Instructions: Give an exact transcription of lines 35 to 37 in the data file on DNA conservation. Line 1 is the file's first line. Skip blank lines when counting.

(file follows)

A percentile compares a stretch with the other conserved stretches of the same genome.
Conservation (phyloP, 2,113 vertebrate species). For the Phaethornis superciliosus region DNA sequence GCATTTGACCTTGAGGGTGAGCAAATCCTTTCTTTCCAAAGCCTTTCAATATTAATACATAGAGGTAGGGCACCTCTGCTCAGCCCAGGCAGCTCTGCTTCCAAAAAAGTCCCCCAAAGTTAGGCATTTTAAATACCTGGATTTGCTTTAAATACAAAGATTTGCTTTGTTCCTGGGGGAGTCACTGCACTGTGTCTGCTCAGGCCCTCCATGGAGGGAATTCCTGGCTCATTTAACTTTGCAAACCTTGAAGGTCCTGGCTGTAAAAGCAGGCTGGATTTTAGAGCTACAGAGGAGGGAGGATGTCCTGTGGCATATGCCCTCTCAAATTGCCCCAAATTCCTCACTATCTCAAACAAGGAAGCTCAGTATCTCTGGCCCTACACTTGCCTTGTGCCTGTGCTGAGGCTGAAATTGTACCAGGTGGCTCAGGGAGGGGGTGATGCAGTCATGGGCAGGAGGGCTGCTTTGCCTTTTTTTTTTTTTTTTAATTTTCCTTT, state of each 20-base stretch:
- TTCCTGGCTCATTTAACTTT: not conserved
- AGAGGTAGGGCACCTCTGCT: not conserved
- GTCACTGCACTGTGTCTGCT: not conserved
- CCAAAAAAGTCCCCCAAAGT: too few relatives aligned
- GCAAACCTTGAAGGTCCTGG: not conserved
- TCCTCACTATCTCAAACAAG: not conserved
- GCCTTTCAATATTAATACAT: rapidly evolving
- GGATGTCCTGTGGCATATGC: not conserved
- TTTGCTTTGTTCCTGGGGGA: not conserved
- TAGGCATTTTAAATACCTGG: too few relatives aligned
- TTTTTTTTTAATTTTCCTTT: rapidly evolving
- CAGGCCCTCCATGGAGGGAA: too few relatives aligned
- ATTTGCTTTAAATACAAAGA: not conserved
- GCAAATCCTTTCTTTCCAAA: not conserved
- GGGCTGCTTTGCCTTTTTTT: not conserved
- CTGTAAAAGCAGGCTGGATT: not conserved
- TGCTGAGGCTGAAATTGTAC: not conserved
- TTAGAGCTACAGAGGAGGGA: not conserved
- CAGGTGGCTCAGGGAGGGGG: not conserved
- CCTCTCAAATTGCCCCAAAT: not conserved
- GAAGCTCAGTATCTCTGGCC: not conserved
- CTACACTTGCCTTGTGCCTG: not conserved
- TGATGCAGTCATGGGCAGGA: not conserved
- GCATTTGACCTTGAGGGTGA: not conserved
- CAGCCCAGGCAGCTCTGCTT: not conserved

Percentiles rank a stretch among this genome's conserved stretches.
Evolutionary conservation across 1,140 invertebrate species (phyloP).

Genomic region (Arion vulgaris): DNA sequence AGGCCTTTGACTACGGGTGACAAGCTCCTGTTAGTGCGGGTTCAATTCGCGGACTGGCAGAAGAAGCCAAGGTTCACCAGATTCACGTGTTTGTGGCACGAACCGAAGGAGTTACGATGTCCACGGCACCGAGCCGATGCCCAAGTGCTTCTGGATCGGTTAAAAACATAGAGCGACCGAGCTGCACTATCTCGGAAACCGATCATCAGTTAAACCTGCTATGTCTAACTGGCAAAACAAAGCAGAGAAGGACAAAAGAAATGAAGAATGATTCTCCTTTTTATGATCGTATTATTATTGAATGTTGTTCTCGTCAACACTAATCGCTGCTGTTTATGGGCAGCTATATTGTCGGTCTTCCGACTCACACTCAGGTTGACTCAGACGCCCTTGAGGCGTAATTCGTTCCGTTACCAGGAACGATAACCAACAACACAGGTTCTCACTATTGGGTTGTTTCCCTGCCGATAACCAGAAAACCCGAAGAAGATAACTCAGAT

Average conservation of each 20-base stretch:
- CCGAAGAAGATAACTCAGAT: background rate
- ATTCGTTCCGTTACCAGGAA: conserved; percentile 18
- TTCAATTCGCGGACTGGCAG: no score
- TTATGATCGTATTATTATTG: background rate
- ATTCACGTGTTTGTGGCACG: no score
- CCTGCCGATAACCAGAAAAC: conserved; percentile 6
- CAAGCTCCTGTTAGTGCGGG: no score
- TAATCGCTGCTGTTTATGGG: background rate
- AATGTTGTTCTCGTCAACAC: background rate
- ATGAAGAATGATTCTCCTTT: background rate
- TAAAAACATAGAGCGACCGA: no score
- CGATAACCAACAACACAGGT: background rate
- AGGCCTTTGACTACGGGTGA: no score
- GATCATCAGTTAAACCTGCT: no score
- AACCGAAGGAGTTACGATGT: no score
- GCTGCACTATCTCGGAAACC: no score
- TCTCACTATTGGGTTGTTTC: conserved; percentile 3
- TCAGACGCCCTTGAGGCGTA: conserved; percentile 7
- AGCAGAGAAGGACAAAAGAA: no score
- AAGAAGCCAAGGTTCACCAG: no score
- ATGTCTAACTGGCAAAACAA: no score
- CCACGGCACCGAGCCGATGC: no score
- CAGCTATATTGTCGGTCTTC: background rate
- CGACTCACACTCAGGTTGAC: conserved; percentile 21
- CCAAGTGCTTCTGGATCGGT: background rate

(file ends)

- TTATGATCGTATTATTATTG: background rate
- ATTCACGTGTTTGTGGCACG: no score
- CCTGCCGATAACCAGAAAAC: conserved; percentile 6